The very first line of this book asks the question, “What is a soul?” With that, the reader knows right away that reading this book is going to be an introspective kind of journey. Our guide, the narrator, is a thirty-something interfaith chaplain who works the night shift at a medical center. The book describes one long, eventful night with her as she does her rounds, with patients ranging from the very young to the very old, religious to non-believers. There’s the lawyer who believes he has had a near-death experience. The librarian who fears death. The teenager whose parents don’t come to visit. And then there are the therapy dogs: Bobo Boy and Eddie, who bring hope and understanding to the patients and the chaplain.
There’s also a little bit of magic in this book. The chaplain has a couple of experiences during her long night that she can’t quite explain – but they don’t really need explaining. They are metaphors for faith. What does it mean to believe? Isn’t faith a little bit like believing in magic?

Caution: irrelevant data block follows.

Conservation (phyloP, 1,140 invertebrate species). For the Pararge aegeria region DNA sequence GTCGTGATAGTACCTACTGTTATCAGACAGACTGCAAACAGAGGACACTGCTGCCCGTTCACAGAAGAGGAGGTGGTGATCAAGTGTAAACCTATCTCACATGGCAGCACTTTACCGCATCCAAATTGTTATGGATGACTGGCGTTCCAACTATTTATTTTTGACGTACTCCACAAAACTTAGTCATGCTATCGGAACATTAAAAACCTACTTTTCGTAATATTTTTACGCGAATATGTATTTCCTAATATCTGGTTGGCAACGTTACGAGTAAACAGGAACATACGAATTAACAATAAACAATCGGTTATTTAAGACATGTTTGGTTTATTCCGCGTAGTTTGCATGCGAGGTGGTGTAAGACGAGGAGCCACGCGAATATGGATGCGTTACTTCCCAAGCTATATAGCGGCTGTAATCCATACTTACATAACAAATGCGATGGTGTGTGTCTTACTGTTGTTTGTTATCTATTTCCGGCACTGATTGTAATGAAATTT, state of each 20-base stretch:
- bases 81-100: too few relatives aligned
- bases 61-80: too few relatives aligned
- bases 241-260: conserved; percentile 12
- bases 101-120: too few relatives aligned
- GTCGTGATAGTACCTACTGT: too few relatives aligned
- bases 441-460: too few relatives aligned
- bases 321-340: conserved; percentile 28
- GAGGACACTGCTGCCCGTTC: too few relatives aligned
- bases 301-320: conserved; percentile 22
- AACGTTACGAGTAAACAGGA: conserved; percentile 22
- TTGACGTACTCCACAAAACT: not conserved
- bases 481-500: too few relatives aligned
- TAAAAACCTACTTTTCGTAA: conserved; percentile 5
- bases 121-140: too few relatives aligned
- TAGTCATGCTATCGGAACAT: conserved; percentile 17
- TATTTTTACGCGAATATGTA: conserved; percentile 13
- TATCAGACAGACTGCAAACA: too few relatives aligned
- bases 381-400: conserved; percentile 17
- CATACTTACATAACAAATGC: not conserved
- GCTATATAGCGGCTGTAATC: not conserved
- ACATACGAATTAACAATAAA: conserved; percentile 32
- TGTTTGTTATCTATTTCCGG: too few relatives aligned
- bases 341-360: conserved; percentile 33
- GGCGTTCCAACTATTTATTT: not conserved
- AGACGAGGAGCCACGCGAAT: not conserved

Cooney writes with a wonderful economy of words, a quiet thoughtfulness occasionally punctuated by the odd exclamation point. The book is almost a series of vignettes, loosely connected by the time and setting, Cooney’s style makes the reader feel like they are having an intimate conversation with the chaplain as she experiences the humanity of the patients and hospital staff.
Elegiac, mournful, joyful, funny – this story evokes a wide spectrum of emotions in a quirky, gentle way. It’s a touching meditation on spirituality that does not take itself too seriously. And there are wonderful dogs. One of my favorites this year.